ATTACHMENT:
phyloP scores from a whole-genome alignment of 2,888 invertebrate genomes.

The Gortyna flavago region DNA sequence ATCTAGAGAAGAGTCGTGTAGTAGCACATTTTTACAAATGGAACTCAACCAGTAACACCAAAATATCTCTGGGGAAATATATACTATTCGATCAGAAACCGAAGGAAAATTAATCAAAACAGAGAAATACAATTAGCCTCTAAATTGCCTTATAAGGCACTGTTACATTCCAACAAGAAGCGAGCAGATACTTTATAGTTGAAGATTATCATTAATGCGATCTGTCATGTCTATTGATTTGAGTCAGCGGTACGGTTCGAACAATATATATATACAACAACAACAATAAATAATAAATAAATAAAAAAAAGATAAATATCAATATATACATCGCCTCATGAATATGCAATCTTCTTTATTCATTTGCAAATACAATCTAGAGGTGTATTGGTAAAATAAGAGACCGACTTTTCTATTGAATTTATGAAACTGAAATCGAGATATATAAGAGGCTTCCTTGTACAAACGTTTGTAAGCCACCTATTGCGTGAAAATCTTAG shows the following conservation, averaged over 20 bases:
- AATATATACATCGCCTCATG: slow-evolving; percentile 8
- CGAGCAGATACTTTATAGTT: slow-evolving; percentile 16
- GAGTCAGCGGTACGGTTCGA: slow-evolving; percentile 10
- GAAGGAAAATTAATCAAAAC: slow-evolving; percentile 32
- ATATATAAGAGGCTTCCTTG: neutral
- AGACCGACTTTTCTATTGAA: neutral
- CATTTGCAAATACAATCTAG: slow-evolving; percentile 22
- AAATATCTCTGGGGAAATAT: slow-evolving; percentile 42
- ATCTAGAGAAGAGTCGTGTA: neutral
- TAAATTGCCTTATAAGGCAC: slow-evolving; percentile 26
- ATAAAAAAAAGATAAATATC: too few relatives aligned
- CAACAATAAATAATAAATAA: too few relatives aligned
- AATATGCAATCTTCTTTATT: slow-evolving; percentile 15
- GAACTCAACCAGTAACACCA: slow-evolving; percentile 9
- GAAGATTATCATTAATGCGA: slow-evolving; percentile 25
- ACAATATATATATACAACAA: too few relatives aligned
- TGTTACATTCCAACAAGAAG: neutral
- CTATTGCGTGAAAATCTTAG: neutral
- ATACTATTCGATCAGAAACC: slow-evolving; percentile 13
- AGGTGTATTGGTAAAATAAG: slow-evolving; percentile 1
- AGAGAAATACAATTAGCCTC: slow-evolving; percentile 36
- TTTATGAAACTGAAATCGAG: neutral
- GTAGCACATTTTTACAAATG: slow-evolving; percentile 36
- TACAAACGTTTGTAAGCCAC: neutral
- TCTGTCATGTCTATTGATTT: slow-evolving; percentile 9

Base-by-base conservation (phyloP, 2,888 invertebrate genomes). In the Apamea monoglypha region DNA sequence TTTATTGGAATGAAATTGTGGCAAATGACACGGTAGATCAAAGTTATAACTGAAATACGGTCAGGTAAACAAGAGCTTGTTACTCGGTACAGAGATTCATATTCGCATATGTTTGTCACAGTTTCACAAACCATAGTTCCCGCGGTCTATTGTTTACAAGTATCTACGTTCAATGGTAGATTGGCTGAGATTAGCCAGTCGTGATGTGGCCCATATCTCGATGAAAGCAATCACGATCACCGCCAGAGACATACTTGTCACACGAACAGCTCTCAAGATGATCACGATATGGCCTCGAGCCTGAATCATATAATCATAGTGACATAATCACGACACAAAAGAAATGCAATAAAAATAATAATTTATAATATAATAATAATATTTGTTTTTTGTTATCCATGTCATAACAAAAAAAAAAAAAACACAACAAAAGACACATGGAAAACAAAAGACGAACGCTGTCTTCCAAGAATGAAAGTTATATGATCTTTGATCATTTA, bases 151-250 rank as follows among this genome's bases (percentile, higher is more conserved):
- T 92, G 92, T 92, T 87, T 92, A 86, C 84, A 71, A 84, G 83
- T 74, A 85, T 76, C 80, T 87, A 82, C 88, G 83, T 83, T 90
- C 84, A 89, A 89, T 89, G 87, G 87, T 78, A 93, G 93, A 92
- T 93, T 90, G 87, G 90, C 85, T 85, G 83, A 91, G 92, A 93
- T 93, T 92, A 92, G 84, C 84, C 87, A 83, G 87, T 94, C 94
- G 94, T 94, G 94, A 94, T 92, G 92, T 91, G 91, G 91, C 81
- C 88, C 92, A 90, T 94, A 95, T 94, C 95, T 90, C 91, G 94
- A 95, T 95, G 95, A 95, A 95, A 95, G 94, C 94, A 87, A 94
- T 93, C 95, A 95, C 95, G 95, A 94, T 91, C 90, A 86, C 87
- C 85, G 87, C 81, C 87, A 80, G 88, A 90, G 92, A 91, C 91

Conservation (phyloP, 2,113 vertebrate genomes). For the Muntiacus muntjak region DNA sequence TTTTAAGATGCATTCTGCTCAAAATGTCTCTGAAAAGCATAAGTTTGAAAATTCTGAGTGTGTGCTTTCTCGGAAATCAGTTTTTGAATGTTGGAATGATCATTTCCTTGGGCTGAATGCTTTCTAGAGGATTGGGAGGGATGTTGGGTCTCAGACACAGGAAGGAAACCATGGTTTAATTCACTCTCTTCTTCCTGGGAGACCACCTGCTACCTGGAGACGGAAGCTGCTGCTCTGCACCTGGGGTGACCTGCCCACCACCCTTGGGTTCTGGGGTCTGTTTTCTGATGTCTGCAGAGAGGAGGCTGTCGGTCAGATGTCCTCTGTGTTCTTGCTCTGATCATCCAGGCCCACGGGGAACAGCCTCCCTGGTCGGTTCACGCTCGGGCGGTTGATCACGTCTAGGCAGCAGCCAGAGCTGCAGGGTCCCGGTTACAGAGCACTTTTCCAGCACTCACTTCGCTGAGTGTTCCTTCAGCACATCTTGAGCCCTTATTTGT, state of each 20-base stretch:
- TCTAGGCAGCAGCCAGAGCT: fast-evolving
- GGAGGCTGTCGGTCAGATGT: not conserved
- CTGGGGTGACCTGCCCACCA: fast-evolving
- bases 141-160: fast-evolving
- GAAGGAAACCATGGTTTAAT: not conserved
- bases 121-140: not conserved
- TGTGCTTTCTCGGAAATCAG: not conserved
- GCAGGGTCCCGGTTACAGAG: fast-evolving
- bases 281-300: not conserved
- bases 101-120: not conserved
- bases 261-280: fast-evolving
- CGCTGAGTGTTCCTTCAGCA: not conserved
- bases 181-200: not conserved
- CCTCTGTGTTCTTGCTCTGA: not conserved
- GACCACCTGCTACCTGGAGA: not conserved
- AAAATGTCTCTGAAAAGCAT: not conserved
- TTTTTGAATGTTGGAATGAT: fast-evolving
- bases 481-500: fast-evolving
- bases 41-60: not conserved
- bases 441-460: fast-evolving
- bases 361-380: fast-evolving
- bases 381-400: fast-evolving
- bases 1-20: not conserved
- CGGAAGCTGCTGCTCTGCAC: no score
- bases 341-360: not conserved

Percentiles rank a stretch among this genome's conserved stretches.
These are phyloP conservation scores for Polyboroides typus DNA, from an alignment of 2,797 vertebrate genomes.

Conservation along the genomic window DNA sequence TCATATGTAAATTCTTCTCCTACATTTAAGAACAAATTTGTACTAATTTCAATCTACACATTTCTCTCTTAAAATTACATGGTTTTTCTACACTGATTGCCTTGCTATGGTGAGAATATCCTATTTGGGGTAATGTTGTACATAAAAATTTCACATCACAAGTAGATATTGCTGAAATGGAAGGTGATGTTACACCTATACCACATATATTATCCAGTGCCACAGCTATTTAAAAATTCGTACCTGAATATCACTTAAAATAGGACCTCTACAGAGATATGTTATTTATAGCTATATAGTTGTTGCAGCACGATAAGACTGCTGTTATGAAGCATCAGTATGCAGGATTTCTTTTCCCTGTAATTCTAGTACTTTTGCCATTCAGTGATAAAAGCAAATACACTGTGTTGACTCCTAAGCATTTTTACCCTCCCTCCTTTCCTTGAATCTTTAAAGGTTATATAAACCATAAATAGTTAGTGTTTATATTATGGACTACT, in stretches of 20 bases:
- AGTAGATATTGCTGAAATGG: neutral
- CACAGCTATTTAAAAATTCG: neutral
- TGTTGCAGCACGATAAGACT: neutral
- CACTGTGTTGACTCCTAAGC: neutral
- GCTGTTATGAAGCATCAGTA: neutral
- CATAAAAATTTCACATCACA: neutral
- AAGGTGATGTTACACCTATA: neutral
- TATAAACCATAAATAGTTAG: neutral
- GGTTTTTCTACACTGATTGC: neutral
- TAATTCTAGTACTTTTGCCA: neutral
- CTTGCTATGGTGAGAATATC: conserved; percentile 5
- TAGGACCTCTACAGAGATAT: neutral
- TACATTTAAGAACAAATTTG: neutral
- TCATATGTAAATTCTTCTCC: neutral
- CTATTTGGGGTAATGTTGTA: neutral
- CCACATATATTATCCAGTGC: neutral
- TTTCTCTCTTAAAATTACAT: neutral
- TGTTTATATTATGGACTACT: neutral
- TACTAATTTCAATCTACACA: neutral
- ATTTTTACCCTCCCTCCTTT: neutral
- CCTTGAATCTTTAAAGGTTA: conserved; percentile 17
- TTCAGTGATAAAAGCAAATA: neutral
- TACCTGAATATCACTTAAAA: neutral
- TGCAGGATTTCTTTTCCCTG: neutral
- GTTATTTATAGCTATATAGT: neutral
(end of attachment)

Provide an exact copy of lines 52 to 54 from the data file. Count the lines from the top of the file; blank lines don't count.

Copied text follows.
- bases 181-200: not conserved
- CCTCTGTGTTCTTGCTCTGA: not conserved
- GACCACCTGCTACCTGGAGA: not conserved